U.N. Demands Access to Lao Hmong Deported By Thailand

Tuesday, December 29, 2009

GENEVA (Reuters) - The U.N. refugee agency said on Tuesday it had asked Laos to grant it access to more than 4,000 Hmong asylum-seekers deported from camps in Thailand.

In a statement, the U.N. High Commissioner for Refugees also urged the Thai government to detail assurances it had received from the Laos communist government on future treatment of the Hmong, who say they face oppression if sent back.

"The Office of the United Nations High Commissioner for Refugees has today formally approached the government of the Lao People's Democratic Republic seeking access to Lao Hmong who were deported from Thailand on Monday," the Geneva-based agency said.

Some of those sent back were recognized by the UNHCR as having refugee status and needing international protection, it said.

The expulsion sparked criticism from the United States and Europe.

U.N. Secretary-General Ban Ki-moon was concerned about the expulsion of the Hmong, who "included individuals the Thai government had reportedly assessed to be in need of protection," his office said in a statement on Tuesday.

Ban "regrets that these deportations have taken place in the face of appeals from the (UNHCR) and despite the availability of third country resettlement solutions for those recognized as refugees," U.N. spokesman Martin Nesirky said.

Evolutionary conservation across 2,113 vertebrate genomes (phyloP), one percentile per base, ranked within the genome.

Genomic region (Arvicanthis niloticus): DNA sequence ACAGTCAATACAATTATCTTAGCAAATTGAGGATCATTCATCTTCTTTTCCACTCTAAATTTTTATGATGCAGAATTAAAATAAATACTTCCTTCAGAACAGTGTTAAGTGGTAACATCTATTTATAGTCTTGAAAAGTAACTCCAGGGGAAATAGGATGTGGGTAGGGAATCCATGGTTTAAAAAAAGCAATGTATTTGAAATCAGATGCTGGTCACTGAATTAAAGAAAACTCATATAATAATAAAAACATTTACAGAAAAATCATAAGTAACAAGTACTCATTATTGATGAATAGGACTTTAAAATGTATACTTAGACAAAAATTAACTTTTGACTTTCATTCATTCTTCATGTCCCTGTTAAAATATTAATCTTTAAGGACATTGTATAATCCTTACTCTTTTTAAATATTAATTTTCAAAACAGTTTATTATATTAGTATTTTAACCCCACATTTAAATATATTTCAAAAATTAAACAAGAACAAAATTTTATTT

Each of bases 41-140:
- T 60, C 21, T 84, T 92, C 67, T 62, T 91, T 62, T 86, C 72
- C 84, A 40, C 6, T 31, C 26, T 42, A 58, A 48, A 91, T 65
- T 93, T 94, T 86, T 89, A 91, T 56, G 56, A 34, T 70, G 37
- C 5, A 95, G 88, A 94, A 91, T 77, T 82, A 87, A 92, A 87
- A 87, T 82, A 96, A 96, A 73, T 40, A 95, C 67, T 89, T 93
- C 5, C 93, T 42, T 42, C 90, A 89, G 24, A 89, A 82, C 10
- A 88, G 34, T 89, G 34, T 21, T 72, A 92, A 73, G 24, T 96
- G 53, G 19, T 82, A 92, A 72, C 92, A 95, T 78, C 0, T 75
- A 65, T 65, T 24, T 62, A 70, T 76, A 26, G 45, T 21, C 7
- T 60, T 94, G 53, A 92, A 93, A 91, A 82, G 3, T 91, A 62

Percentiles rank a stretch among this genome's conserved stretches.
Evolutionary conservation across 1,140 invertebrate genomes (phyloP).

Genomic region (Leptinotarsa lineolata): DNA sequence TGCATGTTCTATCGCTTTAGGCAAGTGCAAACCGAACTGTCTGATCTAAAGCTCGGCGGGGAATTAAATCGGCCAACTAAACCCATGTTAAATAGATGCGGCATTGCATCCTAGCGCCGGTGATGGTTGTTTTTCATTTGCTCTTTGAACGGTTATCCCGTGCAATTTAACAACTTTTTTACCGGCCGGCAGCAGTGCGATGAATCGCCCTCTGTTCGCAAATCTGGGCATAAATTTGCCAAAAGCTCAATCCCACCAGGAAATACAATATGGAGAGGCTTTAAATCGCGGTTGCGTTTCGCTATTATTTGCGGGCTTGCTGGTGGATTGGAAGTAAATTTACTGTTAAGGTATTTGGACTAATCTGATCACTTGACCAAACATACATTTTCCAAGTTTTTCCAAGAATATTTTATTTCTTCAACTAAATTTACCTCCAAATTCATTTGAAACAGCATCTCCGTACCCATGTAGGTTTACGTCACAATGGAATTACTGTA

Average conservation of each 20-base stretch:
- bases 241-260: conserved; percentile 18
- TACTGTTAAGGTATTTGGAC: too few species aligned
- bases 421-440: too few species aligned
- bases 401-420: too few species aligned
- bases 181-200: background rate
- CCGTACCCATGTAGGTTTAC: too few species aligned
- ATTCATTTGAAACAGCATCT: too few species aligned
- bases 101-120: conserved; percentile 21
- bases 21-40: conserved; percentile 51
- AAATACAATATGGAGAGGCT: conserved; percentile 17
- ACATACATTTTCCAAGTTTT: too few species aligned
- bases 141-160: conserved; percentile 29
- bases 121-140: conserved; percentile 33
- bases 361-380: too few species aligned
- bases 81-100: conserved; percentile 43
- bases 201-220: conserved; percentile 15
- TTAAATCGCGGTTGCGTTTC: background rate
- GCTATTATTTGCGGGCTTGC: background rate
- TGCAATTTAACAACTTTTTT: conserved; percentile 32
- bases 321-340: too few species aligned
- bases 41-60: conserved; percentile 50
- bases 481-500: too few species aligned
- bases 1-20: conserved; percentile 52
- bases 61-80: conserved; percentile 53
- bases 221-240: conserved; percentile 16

Ban urged Thailand and Laos "to take all necessary steps to respect the rights of those concerned and to facilitate humane solutions," Nesirky said.

Known as America's "forgotten allies," the Hmong sided with the United States during the Vietnam War and many fled Laos in 1975 when the communist Pathet Lao took power. Tens of thousands have since been resettled in the United States.

The UNHCR said that despite Thailand's "long history as a country of asylum," it had deported the Lao Hmong from two camps, one in the northern province of Petchabun and another in Nong Khai in the country's northeast.

"UNHCR was given no access to people in the first camp, while those in Nong Khai were all recognized refugees," it said.

A Lao government spokesman said on Monday the concerns were groundless and the Hmong being repatriated were illegal migrants who would be housed in resettlement villages.

Thailand and Laos reached an agreement in March to repatriate the Hmong.


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